Emily (emily_73) wrote in etiquetteworld,
Emily
emily_73
etiquetteworld

A rather smelly problem

Hi all,

Perhaps you can help with this rather frustrating and gross problem...

I live in a rented house which has a fence but no gate. I have no pets. Every day for the past few days (and spontaneously over the past few months) I have come home to discover a large dog poop on my front lawn. I suspect it is the neighbours dog as I they often let him roam around the street unsupervised when the husband is tinkering with his car.

Once I was gardening and the dog (a Doberman)came straight into my yard and had a sniff around, dispite me yelling "Go home!" he paid me absolutely no attention.

I have only lived in the house 3 months and have had very little contact with the neighbour whose dog it is (I find it hard to believe that a stranger walking past would allow their dog to poop on my lawn everday and then not clean it up.)

My question is...how to approach this politely. I have absolutely no evidence to believe that it's THEIR dog whose new favourite toilet is my lawn...but I suspect it reasonable. Should I drop a note in the mailbox or knock on the door? I feel terribly embarrassed because I imagine they are unaware... and just think the dog is having a sniff around.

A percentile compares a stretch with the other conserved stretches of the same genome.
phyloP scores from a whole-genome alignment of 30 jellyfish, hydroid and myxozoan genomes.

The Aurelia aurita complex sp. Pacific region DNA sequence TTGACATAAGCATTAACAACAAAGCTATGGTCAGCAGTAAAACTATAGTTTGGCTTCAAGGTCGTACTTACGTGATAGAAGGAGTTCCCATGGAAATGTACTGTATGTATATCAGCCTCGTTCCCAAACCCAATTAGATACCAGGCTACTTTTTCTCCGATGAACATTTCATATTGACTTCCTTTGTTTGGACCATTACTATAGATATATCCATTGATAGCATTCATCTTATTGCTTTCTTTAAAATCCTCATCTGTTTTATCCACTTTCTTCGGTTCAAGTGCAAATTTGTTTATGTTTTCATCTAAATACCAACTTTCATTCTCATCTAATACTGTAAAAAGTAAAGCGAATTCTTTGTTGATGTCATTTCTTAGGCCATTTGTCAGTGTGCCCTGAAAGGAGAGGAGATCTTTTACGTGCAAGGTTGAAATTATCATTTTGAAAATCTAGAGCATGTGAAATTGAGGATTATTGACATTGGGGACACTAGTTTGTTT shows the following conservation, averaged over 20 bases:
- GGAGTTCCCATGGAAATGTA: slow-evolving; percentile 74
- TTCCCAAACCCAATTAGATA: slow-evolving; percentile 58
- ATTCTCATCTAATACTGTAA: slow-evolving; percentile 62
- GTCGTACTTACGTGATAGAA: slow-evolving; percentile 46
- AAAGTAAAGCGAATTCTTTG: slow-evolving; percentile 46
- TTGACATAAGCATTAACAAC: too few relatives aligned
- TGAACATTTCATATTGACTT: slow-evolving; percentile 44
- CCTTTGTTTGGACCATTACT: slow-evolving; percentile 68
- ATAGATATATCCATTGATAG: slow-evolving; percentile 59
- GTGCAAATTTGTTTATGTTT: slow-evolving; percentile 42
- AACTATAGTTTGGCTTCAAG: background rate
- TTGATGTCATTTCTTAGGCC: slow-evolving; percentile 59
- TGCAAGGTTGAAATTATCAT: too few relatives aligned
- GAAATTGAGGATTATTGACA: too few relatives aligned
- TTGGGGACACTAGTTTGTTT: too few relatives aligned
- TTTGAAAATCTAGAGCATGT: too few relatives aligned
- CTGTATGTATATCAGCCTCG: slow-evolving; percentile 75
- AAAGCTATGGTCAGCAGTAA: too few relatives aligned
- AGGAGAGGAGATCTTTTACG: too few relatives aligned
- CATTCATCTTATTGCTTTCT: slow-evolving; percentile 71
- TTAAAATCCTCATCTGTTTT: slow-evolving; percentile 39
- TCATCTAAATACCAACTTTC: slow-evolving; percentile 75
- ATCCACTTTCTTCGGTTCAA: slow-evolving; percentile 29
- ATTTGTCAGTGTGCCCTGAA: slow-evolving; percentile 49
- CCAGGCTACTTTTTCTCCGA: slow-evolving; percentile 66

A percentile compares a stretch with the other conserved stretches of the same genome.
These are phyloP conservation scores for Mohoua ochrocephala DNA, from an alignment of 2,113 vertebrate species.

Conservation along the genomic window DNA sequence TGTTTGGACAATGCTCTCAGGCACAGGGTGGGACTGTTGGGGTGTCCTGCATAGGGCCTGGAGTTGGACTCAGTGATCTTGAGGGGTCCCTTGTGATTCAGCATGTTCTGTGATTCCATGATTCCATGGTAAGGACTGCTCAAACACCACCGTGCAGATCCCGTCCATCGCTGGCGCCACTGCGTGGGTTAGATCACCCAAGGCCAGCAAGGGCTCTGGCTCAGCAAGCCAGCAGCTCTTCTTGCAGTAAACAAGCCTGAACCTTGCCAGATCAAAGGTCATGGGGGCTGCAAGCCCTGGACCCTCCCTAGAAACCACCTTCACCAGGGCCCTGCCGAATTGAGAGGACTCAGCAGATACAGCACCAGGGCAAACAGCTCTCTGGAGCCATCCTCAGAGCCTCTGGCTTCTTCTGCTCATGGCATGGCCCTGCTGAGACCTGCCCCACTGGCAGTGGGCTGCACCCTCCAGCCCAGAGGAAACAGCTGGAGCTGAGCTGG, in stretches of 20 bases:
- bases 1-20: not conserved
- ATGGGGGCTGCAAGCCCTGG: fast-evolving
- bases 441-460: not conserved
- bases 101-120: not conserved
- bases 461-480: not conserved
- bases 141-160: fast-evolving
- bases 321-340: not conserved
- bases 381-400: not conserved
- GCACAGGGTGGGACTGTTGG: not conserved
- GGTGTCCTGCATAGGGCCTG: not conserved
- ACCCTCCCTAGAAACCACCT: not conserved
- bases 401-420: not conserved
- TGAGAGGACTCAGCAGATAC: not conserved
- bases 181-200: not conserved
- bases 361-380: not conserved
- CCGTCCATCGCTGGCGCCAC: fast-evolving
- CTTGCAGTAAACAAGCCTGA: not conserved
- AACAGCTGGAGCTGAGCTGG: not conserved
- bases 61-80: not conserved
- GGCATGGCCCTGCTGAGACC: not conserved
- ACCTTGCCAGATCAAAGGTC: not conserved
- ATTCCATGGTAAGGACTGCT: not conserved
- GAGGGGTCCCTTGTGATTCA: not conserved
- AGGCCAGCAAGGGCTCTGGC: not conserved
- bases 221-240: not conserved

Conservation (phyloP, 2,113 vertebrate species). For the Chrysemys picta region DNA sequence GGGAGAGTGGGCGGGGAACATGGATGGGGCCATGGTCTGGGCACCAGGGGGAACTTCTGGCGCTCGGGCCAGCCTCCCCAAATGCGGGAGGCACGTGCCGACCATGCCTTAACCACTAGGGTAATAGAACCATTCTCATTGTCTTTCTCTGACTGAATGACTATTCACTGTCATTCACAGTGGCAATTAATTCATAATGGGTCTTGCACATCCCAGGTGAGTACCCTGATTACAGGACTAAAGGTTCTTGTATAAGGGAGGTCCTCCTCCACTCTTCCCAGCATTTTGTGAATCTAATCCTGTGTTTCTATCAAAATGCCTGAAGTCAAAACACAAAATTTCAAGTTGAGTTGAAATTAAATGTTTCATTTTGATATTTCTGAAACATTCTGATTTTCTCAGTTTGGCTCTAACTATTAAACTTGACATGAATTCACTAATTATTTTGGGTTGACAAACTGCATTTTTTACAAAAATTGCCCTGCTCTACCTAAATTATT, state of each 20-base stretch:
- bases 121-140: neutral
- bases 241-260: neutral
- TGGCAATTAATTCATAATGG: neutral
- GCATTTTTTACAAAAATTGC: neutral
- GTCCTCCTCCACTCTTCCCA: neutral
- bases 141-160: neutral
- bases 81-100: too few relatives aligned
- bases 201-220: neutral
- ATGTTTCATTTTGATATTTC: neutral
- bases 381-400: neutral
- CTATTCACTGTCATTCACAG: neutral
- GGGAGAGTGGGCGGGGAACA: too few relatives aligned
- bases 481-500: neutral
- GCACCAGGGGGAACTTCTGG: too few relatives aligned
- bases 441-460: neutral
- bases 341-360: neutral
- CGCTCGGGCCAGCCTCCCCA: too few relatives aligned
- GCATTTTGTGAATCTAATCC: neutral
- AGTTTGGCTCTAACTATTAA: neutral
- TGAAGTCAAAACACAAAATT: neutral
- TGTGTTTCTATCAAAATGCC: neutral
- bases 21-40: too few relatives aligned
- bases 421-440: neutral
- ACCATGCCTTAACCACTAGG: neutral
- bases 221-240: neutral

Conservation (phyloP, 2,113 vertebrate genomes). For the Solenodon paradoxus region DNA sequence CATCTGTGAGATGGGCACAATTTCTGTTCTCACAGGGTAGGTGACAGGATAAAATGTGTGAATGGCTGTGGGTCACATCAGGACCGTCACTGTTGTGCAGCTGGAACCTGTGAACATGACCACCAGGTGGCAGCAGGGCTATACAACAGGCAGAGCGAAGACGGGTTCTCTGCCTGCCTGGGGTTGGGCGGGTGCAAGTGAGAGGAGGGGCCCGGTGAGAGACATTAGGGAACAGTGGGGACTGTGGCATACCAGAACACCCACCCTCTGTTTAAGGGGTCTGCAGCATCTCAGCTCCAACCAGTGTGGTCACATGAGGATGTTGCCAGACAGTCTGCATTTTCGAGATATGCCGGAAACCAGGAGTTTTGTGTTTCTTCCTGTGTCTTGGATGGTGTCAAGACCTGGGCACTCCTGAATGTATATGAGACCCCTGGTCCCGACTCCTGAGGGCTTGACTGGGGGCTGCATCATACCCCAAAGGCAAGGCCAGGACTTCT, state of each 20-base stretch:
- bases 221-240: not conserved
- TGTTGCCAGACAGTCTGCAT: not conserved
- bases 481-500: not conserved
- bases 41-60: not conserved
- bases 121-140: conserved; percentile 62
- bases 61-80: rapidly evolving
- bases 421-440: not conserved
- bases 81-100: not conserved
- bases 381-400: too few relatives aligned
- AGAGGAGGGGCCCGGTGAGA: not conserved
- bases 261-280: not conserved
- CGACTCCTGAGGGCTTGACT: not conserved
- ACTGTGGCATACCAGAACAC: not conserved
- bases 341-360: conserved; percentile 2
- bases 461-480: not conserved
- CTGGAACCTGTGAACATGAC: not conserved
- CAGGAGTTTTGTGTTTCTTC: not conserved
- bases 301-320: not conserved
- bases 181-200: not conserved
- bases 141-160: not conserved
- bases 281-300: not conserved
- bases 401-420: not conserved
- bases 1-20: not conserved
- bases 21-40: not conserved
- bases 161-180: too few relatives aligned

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  • 4 comments
I think that face to face might be better. A note could be perceived as passive aggressive. They really shouldn't let their dog wander around though, especially since a lot of people are afraid of dobermans.
Could you please advise me of how to say it? I've met them once and have no idea how they will take it. Also, if its not their dog they might be offended.
I would start it off with something like, "I don't know if it's your dog or another dog, but I've noticed..." or something like that.
I too would go knock on the door, as heart-pounding that is. It's harder for them to go on the defensive when the person is standing right there.

I'd first ask if they have a doberman (with x color collar if he has one or some other distinguishing feature). Don't imply that you went straight to them; let them think (without directly lying to them) that you've been asking more neighbors than just them. If it is their dog, then tell them what the problem is; that he has created a bad habit of routinely pooping on your lawn, which you've witnessed several times, even once while you were right there gardening, despite your shooing him. Ask if they could be more proactive about cleaning up after him.

Chances are they don't know or they think he goes somewhere maybe city-owned and "okay". If they do go on the defensive, try snapping a photo when you catch him. Next up is to ask them to remedy this behavior so that you don't have to get the city or animal control involved. Make that sound as little like a threat as possible. If he's still pooping, then call. If he does wander around without a collar, bonus points as that would be a big headache--don't tell them that though. When talking with them, don't cuss and don't raise your voice. Keep a record of your contact with them; you may end up tossing it shortly thereafter or it could prove very useful if things (hopefully don't) escalate. ...And don't put his poo in a bag, light it on fire, and put it on their porch. Worst case scenario their house burns down and you really will be in deep doo doo. :)

Good luck!